If the Consumer Price Index (CPI) continues to push higher, The Federal Reserve may be compelled to entertain the idea of raising rates finally. Although interest rate risk disproportionally impacts fixed-income investments such as bonds and annuities, stocks will undoubtedly be impacted as well. This is especially true for highly leveraged companies such as tech and super-charged growth companies. Even the prospect of higher rates hit the Nasdaq in March for a sharp decline, albeit that decline was quickly erased. This is a case in point of how quickly the markets can turn negative with the hint of rising rates which may be exacerbated in an already frothy market. Continue reading "Stock Market: What Happens When Rates Rise?"

Gold: What A Long And Not So Strange Trip

The Gold Miner correction was well earned, but it was not a bubble.

Even today there is some pablum out there talking about how if inflation is good for gold it is especially good for gold miners. I will simply repeat once again that if gold usually does not benefit fundamentally by cyclical inflation (i.e. inflation promoted for and currently working toward economic goals) the gold miners never do, unless they rise against their preferred fundamentals as they did during two separate phases in the last bull market, which were justly resolved with crashes.

Here are a couple charts we used in NFTRH 648 in a segment written to set the record straight. We have also used these charts – especially the first one – since the caution flags went up last summer, visually by the first chart and anecdotally by the usual suspects aggressively pumping the unwitting masses. Buffett buys a gold stock!… okay, well so much for that. Sentiment became off the charts over-bullish and now, as we prepare for the final act of the correction, it’s the opposite. That’s perfect.

HUI had far exceeded the Gold/SPX ratio and so it was very vulnerable from a macro fundamental perspective. Why on earth would players want to focus on miners digging a rock out of the ground that was starting to fail in a price ratio to the stock market? They wouldn’t, and since last summer they didn’t.

Gold

But from a sector fundamental perspective the Gold/Oil ratio (Oil/Energy is a primary driver of mining costs) and HUI show that the 2020 rally was nothing like the two bubbles of yesteryear, when not only did HUI hit danger signals (!) noted above by a macro fundamental indicator, it also made two separate bubbles vs. this sector fundamental. This time? Nope, no bubble here. Continue reading "Gold: What A Long And Not So Strange Trip"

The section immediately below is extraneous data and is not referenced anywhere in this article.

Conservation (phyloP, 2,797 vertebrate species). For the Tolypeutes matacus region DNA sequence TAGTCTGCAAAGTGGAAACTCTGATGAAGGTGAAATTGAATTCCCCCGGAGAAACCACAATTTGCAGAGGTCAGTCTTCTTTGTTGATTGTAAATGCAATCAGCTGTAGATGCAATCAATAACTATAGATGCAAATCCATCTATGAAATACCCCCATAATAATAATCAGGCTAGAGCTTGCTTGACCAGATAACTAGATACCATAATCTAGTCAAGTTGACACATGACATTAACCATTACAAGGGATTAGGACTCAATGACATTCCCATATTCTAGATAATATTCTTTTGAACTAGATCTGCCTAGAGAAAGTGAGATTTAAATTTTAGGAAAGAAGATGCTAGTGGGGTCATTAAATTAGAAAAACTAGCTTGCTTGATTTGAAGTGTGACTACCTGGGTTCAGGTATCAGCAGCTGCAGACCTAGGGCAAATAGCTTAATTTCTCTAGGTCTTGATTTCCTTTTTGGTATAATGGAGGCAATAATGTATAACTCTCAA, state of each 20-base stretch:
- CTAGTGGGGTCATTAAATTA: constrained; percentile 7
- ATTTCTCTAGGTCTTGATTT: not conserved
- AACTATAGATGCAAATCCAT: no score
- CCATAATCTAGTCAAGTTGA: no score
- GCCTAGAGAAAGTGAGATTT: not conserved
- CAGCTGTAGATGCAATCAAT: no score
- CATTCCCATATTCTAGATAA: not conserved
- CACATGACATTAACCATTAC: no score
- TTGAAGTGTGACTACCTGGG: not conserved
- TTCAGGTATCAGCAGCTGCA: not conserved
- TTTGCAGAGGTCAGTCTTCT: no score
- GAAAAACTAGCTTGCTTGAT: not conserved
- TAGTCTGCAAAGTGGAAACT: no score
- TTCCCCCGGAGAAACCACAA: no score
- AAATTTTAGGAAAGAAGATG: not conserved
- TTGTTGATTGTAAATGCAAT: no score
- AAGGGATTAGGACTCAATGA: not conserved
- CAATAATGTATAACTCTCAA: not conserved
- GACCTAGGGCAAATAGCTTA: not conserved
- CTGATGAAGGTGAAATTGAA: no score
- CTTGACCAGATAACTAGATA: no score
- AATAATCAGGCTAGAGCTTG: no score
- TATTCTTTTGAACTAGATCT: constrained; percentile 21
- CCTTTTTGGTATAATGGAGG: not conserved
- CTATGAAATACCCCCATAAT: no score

Which Way Will The Fed Blow?

Let’s see if I have this straight. For the past dozen years or so, dating back to the 2008 financial crisis, the Federal Reserve and other major central banks have been trying to raise inflation and thereby generate economic growth. (I’ve never quite understood that thinking; I always thought economic growth generated inflation, not the other way around. But that’s just me.)

So now it finally appears that inflation is about to rear its head, or so the bond market thinks, on the prospects of a nascent economic boom fueled by pent-up demand, fiscal stimulus, a decline in Covid-19 cases, and a vast rollout of vaccines. And what is the market’s reaction? Total panic. Sell bonds and tech stocks that have soared during the pandemic. And beg Jerome Powell and the Fed to save them from losses once again.

Let’s see which Powell responds—the one who has told us over and over again that the Fed will be “patient” and be pleased to let inflation run hotter and longer if it means boosting the employment market; or the one who repeatedly rides to the rescue whenever investors start to lose money and beg for relief.

On the surface, it should be the first one. Over the past month or so, bond yields have risen sharply on fears of rising inflation. Rather than a cause for worry, this should please Powell and the rest of the Fed. After all, they’ve been preaching for months that this is what they want, so this should come as no surprise to anyone. Plus, it’s a good thing – rising rates signal economic growth. Yet, the market’s reaction is shock and dismay. Continue reading "Which Way Will The Fed Blow?"